Activated transcription through G/C rich sequence can lead to formation of R-loops, which comprise of a long and stable hybrid between nascent RNA and template DNA strand [64]. R-loop accumulation and associated hyper-recombination can ensue when the mRNA packaging and export is disturbed in THO-TREX defective strains or when the degradation of RNA in RNA∶DNA hybrid is deficient due to absence of RNase H activity [65]. Accumulation of negative supercoils in Topoisomerase-deficient cells can also lead to R-loop accumulation [66]. Duquette et al reported that the combination of R-loop and G4 DNA, referred to as G-loop, is identifiable by electron microscopy when the Ig switch sequence is highly transcribed either in vitro or in bacteria [13]. At the pTET-lys2-GTOP cassette containing the Sμ sequence, therefore, the elevated genome instability could be the result of RNA∶DNA hybrid and/or G4 DNA. G-loop formation can be instigated by G4 DNA nucleation in the NTS, which lead to the stable annealing of the nascent RNA with the unpaired TS of DNA (Fig. 7). Alternatively, G-loop formation can initiate via the formation of RNA∶DNA hybrid, which leaves the NTS unpaired and free to fold into G4 structure. In this case, the higher stability of rG∶dC base pairing compared to rC∶dG could account for the greater instability we observed when the G-runs are on the NTS (-GTOP) [67]. During in vitro transcription, rG∶dC containing RNA∶DNA hybrid is critical for the formation of G-loop structure by Ig switch sequence [13], and required for the transcription blockage by a guanine-run [19]. We tested whether G4-induced hyper-recombination is dependent on RNA∶DNA hybrid formation by overexpressing RNase H1 in top1Δ background. RNase H1 is an enzyme that degrades RNA hybridized to DNA and was shown to counteract the hyper-recombination phenotype associated with R-loops in THO/TREX mutant background [65]. As shown in Fig. 7B, RNase H1 overexpression did not reduce the elevated recombination at the highly expressed pTET-lys2-GTOP cassette, which suggests that RNA∶DNA hybrid is not required for the elevated recombination occurring at the G4 motif in absence of Top1. We previously reported that, upon disruption of both RNase H1 and RNase H2 (rnh1Δ rnh2Δ), the rates of gene conversion for the pTET-lys2-GTOP and –GBTM constructs were elevated by 28- and 8- fold, respectively [33]. RNase H1 overexpression led to significant decreases in the rates of gene conversion in rnh1Δ rnh2Δ backgrounds indicating that RNA∶DNA hybrid is responsible for the elevated recombination at both the pTET-lys2-GTOP and –GBTM constructs in rnh1Δ rnh2Δ mutant strains (Fig. 7B). We postulate that RNA∶DNA hybrid and G4 DNA can each result in genome instability but that R-loop is not the primary cause of elevated recombination we observed for the pTET-lys2-GTOP upon disruption of Top1. A function of Top1 other than the prevention of R-loop formation is relevant in suppressing genome instability at G4 DNA, which will require further investigation to identify.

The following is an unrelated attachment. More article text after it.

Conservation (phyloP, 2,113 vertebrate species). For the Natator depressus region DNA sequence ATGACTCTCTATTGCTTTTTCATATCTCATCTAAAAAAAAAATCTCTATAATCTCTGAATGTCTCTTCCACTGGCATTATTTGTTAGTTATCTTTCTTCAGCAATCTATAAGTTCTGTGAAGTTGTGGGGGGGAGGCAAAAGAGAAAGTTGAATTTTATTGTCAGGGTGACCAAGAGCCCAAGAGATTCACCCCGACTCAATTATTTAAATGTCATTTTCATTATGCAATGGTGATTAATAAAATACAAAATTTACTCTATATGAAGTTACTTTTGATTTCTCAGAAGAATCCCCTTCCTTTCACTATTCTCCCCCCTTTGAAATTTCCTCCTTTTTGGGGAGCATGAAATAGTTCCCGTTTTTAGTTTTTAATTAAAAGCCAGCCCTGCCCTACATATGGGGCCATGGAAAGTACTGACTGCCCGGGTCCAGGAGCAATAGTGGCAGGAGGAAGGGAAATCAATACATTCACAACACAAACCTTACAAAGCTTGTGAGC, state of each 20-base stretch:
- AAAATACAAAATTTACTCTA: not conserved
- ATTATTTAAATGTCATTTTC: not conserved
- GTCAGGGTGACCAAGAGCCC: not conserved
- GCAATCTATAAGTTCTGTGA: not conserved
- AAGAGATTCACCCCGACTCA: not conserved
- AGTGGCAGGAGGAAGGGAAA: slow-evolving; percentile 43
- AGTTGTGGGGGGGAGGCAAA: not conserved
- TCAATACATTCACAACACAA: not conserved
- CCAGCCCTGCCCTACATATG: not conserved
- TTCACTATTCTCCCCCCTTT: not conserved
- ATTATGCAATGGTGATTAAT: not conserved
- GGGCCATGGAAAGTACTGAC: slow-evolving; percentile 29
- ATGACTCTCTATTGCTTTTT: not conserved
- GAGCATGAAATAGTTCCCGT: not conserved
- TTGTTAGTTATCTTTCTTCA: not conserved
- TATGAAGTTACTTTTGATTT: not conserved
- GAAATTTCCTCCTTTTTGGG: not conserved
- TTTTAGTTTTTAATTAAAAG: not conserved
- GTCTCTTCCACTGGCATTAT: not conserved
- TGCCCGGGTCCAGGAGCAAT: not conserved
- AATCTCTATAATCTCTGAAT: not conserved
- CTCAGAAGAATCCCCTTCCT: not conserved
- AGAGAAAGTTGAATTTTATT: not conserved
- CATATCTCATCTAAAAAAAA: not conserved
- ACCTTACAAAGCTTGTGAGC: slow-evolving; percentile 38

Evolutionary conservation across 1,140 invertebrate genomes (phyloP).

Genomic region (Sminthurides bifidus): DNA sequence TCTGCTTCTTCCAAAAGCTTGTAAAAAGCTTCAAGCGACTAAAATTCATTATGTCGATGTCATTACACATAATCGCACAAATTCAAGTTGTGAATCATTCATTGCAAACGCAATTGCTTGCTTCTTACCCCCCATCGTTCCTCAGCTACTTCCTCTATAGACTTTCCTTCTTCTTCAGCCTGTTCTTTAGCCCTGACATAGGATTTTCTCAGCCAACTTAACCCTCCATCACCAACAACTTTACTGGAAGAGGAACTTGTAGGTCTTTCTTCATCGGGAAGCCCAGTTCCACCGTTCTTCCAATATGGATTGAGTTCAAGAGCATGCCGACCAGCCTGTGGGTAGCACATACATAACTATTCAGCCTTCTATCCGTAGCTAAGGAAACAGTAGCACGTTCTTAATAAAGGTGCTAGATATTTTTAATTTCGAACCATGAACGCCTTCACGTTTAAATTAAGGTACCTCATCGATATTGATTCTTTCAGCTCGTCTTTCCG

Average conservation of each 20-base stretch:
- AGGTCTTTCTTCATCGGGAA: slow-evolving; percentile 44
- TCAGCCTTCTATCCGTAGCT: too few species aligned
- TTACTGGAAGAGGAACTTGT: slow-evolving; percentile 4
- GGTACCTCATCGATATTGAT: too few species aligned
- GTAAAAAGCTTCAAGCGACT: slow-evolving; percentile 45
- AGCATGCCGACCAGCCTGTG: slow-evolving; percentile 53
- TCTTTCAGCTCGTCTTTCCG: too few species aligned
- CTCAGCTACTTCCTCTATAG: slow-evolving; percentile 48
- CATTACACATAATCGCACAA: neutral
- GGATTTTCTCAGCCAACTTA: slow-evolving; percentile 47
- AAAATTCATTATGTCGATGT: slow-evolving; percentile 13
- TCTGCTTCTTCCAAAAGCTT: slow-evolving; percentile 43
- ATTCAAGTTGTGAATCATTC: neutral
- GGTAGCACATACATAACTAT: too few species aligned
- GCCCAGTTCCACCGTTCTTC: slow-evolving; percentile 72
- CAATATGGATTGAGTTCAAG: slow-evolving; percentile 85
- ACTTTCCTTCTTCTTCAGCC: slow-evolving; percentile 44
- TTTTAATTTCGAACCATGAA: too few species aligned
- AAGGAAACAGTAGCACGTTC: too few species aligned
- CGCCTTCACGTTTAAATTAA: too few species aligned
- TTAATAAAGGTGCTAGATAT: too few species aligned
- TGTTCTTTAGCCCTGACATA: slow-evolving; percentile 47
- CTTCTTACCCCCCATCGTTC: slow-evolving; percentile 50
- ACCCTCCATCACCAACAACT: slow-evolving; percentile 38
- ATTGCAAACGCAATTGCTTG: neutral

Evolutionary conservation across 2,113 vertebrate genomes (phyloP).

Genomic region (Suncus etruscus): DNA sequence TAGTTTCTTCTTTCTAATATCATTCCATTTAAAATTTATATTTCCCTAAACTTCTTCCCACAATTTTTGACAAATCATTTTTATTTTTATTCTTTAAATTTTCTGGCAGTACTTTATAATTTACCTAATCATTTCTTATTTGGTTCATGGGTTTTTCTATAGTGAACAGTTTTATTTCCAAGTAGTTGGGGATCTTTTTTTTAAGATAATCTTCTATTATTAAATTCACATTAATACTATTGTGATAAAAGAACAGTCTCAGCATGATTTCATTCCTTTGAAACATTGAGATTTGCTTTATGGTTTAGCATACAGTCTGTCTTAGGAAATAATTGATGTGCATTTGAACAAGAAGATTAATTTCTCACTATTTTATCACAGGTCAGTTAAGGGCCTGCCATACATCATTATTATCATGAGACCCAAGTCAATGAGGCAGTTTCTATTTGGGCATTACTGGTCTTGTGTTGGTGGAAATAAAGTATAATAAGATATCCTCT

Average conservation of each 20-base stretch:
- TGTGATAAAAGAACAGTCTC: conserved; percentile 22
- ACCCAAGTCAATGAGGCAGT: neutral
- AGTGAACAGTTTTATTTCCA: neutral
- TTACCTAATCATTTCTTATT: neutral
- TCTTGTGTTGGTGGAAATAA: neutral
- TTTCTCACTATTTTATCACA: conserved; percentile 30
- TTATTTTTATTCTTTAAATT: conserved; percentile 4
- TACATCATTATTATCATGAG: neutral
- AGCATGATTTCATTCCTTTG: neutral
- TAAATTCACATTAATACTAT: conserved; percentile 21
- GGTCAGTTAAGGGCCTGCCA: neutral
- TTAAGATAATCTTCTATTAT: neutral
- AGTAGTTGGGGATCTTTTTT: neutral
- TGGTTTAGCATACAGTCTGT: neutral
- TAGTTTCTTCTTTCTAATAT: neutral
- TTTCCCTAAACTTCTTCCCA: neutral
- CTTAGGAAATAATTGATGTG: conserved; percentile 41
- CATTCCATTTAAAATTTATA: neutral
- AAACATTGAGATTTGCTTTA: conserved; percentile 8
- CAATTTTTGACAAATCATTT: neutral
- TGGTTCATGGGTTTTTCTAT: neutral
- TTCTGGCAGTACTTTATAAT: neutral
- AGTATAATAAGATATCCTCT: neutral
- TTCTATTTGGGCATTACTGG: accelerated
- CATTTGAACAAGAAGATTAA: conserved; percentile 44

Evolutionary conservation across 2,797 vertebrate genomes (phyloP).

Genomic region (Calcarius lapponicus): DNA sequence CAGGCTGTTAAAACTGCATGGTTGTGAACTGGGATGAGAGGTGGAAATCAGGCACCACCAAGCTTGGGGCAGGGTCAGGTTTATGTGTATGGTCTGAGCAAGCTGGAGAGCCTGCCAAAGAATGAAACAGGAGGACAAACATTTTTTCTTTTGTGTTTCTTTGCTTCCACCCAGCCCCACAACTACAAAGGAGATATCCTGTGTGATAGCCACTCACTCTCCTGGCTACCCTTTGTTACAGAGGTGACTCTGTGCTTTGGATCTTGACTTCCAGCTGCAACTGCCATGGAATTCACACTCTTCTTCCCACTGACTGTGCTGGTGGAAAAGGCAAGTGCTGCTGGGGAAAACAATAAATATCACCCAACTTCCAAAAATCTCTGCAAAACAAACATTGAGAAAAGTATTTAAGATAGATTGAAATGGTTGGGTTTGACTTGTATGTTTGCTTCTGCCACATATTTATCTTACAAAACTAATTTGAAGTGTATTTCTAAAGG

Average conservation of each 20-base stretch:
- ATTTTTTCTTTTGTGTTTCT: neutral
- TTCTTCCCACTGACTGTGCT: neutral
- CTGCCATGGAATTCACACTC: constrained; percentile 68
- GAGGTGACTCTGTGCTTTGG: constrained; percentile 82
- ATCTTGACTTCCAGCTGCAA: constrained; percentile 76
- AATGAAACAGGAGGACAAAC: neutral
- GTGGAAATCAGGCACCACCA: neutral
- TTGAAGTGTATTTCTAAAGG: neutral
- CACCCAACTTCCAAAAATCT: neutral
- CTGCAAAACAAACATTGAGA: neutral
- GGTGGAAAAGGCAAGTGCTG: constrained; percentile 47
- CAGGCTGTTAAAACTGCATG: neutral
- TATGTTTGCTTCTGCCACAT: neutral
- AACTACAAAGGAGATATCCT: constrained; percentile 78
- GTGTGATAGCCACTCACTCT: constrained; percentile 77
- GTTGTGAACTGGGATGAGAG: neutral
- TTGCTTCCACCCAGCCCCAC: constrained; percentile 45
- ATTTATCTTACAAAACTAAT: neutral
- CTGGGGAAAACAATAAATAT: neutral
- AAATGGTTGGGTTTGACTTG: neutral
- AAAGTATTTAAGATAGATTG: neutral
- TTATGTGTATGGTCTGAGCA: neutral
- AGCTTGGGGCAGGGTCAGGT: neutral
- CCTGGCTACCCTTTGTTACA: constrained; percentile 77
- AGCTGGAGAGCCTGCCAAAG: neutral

The RNA∶DNA hybrid and gene conversion at the highly transcribed Sμ.
Fig. 7. The RNA∶DNA hybrid and gene conversion at the highly transcribed Sμ.
A. A model depicting two alternate pathways of G-loop formation. In absence of RNase H activity, RNA∶DNA hybrid accumulation fosters folding of G-runs into G4 DNA. In absence of Top1 activity, G4 DNA, which function as a sink for negative torsional stress, can promote RNA∶DNA hybrid formation. B. The rates of gene conversion at pTET-lys2-GTOP (gray bar) or –GBTM (hashed bar) cassette. Indicated strains were transformed with either pGAL1-RNH1 (+RNH1) or pRS416 as vector control. RNHΔ* indicates rnh1Δ rnh201Δ double mutant strains. The 95% confidence intervals are indicated by the error bars.

In summary, we report here the identification of Top1 as an important factor in suppressing genome rearrangements instigated by co-transcriptionally formed G4 DNA. In the absence of Top1, LOH-inducing mitotic recombination as well as GCR is highly elevated but only when the guanine-run containing sequence is located on the NTS and is highly transcribed. The exquisitely specific effect of Top1 at G4 DNA is underscored by recent reports that, without co-transcriptionally formed G4 DNA, Top1-disruption had no significant effect on GCR or gene conversion rate and even suppressed the GCR or gene conversion occurring in cells with defects in the ribonucleotide excision repair (RER) pathway [68], [69]. One possible explanation for its functional specificity is the high affinity binding of G4 DNA by Top1 demonstrated in in vitro experiments [70][72]. Top1 activity in suppressing G4-assoicated genome instability becomes even more important when transcription is in the collisional orientation with replication. This result suggests that, besides the transcription-conferred strand bias, the genomic location relative to a replication origin might determine which of the numerous G4 motifs so far identified in the eukaryotic genomes might be a hotspot of genome instability. The data presented in this report opens up the possibility that other factors suppressing G4-associated genome instability will be found among proteins with known physical and/or genetic interactions with Top1.

Materials and Methods

Yeast strains